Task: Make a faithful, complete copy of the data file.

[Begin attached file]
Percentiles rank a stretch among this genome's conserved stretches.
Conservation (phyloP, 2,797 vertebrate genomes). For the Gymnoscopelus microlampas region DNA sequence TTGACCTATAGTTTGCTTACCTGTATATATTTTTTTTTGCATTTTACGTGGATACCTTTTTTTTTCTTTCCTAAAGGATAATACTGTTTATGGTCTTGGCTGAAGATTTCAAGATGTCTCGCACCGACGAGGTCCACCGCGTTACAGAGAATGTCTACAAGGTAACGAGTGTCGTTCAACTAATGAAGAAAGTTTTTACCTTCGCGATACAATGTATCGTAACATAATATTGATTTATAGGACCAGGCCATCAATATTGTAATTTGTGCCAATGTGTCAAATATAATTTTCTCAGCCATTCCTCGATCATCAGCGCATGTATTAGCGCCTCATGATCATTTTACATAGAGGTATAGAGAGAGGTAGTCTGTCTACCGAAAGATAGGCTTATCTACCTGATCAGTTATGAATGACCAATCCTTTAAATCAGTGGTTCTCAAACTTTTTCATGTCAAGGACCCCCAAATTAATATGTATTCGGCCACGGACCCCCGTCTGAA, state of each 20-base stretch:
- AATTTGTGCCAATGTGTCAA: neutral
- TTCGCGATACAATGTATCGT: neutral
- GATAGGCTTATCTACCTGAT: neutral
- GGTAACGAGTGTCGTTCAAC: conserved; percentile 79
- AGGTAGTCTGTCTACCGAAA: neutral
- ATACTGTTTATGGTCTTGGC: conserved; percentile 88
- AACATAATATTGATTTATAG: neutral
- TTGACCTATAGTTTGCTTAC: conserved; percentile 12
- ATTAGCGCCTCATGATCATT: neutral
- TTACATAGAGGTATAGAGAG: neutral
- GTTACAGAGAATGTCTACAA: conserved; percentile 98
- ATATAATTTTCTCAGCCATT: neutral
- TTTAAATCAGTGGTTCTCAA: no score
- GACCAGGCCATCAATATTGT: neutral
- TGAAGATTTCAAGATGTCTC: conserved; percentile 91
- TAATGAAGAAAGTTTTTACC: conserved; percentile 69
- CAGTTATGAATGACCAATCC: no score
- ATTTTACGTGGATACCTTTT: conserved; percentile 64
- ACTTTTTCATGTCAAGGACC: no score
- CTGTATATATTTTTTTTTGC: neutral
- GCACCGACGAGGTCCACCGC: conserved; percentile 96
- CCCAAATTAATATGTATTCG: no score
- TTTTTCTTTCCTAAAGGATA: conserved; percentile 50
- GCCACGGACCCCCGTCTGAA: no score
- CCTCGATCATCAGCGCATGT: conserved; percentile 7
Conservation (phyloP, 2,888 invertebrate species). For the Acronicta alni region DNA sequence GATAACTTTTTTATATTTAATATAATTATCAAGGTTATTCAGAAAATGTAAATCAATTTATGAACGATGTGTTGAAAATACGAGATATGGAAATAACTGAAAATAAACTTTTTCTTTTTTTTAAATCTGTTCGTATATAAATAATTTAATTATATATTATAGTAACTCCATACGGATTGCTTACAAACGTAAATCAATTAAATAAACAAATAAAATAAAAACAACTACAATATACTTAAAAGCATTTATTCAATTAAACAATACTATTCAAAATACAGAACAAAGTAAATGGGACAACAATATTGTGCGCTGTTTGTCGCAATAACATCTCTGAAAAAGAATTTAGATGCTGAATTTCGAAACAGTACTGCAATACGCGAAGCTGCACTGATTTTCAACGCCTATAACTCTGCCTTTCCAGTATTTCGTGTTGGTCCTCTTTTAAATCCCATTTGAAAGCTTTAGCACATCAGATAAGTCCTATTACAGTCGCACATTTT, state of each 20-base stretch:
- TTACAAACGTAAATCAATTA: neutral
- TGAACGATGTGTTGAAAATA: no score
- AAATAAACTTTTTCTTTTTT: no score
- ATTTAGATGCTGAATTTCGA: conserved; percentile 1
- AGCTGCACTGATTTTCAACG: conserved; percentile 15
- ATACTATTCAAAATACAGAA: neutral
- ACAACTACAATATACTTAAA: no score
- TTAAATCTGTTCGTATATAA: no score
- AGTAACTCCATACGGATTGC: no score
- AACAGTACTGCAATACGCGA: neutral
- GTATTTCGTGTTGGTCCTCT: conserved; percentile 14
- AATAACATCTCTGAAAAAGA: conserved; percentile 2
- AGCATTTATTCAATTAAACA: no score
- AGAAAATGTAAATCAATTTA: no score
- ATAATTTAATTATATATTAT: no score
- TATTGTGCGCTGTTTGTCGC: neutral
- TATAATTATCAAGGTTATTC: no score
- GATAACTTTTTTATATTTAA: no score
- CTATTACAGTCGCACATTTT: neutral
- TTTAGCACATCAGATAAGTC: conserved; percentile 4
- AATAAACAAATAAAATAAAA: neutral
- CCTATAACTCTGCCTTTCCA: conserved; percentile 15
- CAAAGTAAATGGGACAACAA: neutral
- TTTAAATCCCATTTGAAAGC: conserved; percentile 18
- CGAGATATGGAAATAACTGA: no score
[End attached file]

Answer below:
Percentiles rank a stretch among this genome's conserved stretches.
Conservation (phyloP, 2,797 vertebrate genomes). For the Gymnoscopelus microlampas region DNA sequence TTGACCTATAGTTTGCTTACCTGTATATATTTTTTTTTGCATTTTACGTGGATACCTTTTTTTTTCTTTCCTAAAGGATAATACTGTTTATGGTCTTGGCTGAAGATTTCAAGATGTCTCGCACCGACGAGGTCCACCGCGTTACAGAGAATGTCTACAAGGTAACGAGTGTCGTTCAACTAATGAAGAAAGTTTTTACCTTCGCGATACAATGTATCGTAACATAATATTGATTTATAGGACCAGGCCATCAATATTGTAATTTGTGCCAATGTGTCAAATATAATTTTCTCAGCCATTCCTCGATCATCAGCGCATGTATTAGCGCCTCATGATCATTTTACATAGAGGTATAGAGAGAGGTAGTCTGTCTACCGAAAGATAGGCTTATCTACCTGATCAGTTATGAATGACCAATCCTTTAAATCAGTGGTTCTCAAACTTTTTCATGTCAAGGACCCCCAAATTAATATGTATTCGGCCACGGACCCCCGTCTGAA, state of each 20-base stretch:
- AATTTGTGCCAATGTGTCAA: neutral
- TTCGCGATACAATGTATCGT: neutral
- GATAGGCTTATCTACCTGAT: neutral
- GGTAACGAGTGTCGTTCAAC: conserved; percentile 79
- AGGTAGTCTGTCTACCGAAA: neutral
- ATACTGTTTATGGTCTTGGC: conserved; percentile 88
- AACATAATATTGATTTATAG: neutral
- TTGACCTATAGTTTGCTTAC: conserved; percentile 12
- ATTAGCGCCTCATGATCATT: neutral
- TTACATAGAGGTATAGAGAG: neutral
- GTTACAGAGAATGTCTACAA: conserved; percentile 98
- ATATAATTTTCTCAGCCATT: neutral
- TTTAAATCAGTGGTTCTCAA: no score
- GACCAGGCCATCAATATTGT: neutral
- TGAAGATTTCAAGATGTCTC: conserved; percentile 91
- TAATGAAGAAAGTTTTTACC: conserved; percentile 69
- CAGTTATGAATGACCAATCC: no score
- ATTTTACGTGGATACCTTTT: conserved; percentile 64
- ACTTTTTCATGTCAAGGACC: no score
- CTGTATATATTTTTTTTTGC: neutral
- GCACCGACGAGGTCCACCGC: conserved; percentile 96
- CCCAAATTAATATGTATTCG: no score
- TTTTTCTTTCCTAAAGGATA: conserved; percentile 50
- GCCACGGACCCCCGTCTGAA: no score
- CCTCGATCATCAGCGCATGT: conserved; percentile 7
Conservation (phyloP, 2,888 invertebrate species). For the Acronicta alni region DNA sequence GATAACTTTTTTATATTTAATATAATTATCAAGGTTATTCAGAAAATGTAAATCAATTTATGAACGATGTGTTGAAAATACGAGATATGGAAATAACTGAAAATAAACTTTTTCTTTTTTTTAAATCTGTTCGTATATAAATAATTTAATTATATATTATAGTAACTCCATACGGATTGCTTACAAACGTAAATCAATTAAATAAACAAATAAAATAAAAACAACTACAATATACTTAAAAGCATTTATTCAATTAAACAATACTATTCAAAATACAGAACAAAGTAAATGGGACAACAATATTGTGCGCTGTTTGTCGCAATAACATCTCTGAAAAAGAATTTAGATGCTGAATTTCGAAACAGTACTGCAATACGCGAAGCTGCACTGATTTTCAACGCCTATAACTCTGCCTTTCCAGTATTTCGTGTTGGTCCTCTTTTAAATCCCATTTGAAAGCTTTAGCACATCAGATAAGTCCTATTACAGTCGCACATTTT, state of each 20-base stretch:
- TTACAAACGTAAATCAATTA: neutral
- TGAACGATGTGTTGAAAATA: no score
- AAATAAACTTTTTCTTTTTT: no score
- ATTTAGATGCTGAATTTCGA: conserved; percentile 1
- AGCTGCACTGATTTTCAACG: conserved; percentile 15
- ATACTATTCAAAATACAGAA: neutral
- ACAACTACAATATACTTAAA: no score
- TTAAATCTGTTCGTATATAA: no score
- AGTAACTCCATACGGATTGC: no score
- AACAGTACTGCAATACGCGA: neutral
- GTATTTCGTGTTGGTCCTCT: conserved; percentile 14
- AATAACATCTCTGAAAAAGA: conserved; percentile 2
- AGCATTTATTCAATTAAACA: no score
- AGAAAATGTAAATCAATTTA: no score
- ATAATTTAATTATATATTAT: no score
- TATTGTGCGCTGTTTGTCGC: neutral
- TATAATTATCAAGGTTATTC: no score
- GATAACTTTTTTATATTTAA: no score
- CTATTACAGTCGCACATTTT: neutral
- TTTAGCACATCAGATAAGTC: conserved; percentile 4
- AATAAACAAATAAAATAAAA: neutral
- CCTATAACTCTGCCTTTCCA: conserved; percentile 15
- CAAAGTAAATGGGACAACAA: neutral
- TTTAAATCCCATTTGAAAGC: conserved; percentile 18
- CGAGATATGGAAATAACTGA: no score